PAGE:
Quran History and Compilation

When was the Quran revealed?

The Quran, which means recitation, was revealed to the Prophet Muhammad (SAW) over a period of 23 years starting in 610 CE.   He recited the verses to his companions who then memorised them, and a few of them used to write down them down.

When was the Quran written?

It was under the rule of Umar (RA) after 634 CE that the formal compilation took place. Before then, the Prophet (SAW) had appointed a group of his companions who were knowledgeable and trustworthy to write down the revelation.   The Quran was written in parts on materials such as on animal skins, or thin stones.

How many chapters and verses are there in the Quran?

114 chapters and 6349 verses comprise the Quran, all being transmitted through Jibrail (AS).  Unlike the previous scriptures which were revealed in written form, the Quran was revealed orally and is considered the literal word of God.

Why the Quran is the foundation of Islam

The Quran is the foundation book of the Muslims who believe that the Quran is the exact word of Allah and is an authentic record of the previous revelations. 

Only the Arabic text is considered to be the authentic Quran and it was organised in its current form by the Prophet Muhammad (SAW) himself.  The Quran is organised into 114 chapters, called Surahs, of varying lengths.

How was the Quran revealed?

The first revelation came to the Prophet (SAW) at the age of 40 years during one of his times of seclusion just outside the city of Mecca.  It was the Angel Jibrail (AS) who appeared and asked him to read.  Muhammad (SAW) had not learned to read or write and so gave the response he could not read or did not know what to recite.  The Angel then instructed him to read with him what would become the first 5 ayahs (sentences) of the Quran:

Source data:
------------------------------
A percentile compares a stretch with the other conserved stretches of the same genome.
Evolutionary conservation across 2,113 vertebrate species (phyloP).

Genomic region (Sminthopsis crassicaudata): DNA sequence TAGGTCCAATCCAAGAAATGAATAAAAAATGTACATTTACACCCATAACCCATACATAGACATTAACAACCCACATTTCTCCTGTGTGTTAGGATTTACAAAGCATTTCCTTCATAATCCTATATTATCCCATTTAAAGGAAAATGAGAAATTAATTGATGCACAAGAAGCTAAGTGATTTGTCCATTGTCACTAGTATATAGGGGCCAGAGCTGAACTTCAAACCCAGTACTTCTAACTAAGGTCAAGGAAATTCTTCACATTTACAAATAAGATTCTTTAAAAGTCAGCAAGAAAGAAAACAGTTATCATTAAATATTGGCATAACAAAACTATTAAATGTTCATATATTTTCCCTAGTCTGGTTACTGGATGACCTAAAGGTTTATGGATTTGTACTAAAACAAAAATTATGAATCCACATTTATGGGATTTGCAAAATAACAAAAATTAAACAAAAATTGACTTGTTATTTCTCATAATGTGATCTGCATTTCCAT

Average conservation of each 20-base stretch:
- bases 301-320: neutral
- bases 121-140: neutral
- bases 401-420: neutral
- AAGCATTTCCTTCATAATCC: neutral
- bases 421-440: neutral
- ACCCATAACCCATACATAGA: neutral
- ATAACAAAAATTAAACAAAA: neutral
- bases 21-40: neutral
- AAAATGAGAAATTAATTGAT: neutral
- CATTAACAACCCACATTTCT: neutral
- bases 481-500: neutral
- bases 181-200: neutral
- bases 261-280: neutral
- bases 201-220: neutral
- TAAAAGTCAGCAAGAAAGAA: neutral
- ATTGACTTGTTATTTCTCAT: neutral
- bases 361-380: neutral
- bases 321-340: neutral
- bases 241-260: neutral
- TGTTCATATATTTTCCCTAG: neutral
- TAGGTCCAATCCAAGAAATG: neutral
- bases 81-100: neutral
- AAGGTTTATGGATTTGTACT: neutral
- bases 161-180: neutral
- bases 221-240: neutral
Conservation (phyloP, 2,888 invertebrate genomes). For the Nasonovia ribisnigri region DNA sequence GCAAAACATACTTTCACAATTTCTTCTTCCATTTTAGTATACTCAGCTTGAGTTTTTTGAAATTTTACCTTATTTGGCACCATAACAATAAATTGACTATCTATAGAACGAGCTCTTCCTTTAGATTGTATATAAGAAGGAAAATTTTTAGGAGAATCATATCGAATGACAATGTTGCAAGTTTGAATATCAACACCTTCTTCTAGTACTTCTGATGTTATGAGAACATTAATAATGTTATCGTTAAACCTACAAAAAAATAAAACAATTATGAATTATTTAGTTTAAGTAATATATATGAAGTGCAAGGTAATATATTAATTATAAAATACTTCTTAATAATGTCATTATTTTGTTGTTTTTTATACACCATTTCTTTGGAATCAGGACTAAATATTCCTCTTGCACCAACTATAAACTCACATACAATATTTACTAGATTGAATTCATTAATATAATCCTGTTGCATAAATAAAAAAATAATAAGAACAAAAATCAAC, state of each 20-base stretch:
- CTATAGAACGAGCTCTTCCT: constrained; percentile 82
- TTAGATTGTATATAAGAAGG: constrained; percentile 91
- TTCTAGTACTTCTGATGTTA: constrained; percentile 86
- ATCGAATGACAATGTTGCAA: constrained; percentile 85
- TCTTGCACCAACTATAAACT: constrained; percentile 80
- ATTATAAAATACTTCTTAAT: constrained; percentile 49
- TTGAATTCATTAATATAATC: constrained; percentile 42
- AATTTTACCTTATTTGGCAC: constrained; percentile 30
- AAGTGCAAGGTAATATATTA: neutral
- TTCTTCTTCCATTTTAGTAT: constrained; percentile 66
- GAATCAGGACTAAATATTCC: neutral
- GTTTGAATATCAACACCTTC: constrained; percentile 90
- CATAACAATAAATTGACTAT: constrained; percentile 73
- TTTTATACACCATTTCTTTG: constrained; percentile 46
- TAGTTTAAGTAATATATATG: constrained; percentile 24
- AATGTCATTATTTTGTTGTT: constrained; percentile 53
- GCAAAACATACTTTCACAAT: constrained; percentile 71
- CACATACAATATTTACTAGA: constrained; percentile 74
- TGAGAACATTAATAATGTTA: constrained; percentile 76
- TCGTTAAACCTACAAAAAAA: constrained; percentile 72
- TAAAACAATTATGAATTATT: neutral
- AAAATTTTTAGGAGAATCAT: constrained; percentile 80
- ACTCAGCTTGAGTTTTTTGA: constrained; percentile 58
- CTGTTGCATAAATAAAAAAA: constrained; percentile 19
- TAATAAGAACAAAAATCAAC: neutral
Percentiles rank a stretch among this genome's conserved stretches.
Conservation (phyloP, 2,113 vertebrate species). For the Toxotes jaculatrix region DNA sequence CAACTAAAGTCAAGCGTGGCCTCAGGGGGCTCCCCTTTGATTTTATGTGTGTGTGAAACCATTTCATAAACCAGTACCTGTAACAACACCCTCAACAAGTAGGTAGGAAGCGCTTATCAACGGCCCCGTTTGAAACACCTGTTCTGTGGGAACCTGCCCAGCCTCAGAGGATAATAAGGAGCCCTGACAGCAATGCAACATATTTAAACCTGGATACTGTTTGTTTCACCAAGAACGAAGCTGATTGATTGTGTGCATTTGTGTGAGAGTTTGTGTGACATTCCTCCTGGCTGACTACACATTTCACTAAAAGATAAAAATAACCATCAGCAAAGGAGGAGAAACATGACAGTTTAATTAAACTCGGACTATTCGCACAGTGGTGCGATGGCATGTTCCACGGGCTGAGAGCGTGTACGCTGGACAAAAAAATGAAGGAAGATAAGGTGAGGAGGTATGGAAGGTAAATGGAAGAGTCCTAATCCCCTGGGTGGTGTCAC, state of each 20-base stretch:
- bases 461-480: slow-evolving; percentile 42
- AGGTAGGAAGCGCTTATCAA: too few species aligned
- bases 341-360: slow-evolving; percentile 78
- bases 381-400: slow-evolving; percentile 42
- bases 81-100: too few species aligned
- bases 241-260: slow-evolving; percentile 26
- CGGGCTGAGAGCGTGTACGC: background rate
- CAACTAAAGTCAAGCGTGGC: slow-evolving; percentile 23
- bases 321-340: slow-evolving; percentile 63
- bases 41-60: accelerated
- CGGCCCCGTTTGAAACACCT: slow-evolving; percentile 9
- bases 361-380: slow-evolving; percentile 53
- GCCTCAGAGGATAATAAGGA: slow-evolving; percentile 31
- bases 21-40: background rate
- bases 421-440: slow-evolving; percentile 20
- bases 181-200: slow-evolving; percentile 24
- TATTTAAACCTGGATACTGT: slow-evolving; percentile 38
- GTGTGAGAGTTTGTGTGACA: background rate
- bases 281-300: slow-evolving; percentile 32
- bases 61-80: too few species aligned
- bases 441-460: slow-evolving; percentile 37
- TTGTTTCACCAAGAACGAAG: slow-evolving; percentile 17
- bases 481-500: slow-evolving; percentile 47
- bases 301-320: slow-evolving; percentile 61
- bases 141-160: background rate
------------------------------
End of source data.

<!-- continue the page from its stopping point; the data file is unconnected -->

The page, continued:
‘Recite in the name of your Lord who created – Created man from a clinging substance – Recite, and your Lord is the most Generous – Who taught by the pen – Taught man that which he knew not.’

Quran [96:1-5]

An interval of many months passes after the first revelation, before the second comes.   Then further revelations keep coming over a period of 23 years. The last verse to be revealed is said to be:

 ‘….This day I have perfected for you your religion and completed My favour upon you and have approved for you Islam as religion.’

Quran [5:3]

How was the Quran compiled?

After every revelation, the Prophet (SAW) would inform the public and recite the new verses.  He would also instruct someone to write it down instructing where the new revelation was to be positioned.   The scribes would write on whatever material was available to them such as animal skins, palm tree leaves, or thin stones

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Who was the first official scribe of the Quran?

During the early period, there weren’t many scribes available, but then the Prophet (SAW) was introduced to a young man called Zaid ibn Thabit (RA) who was placed directly under the supervision of the Prophet (SAW).  He was made in charge of the Quran record due to his ability, sincerity and eagerness and was made the principle scribe and keeper of the record.

How the Quran revelations were retained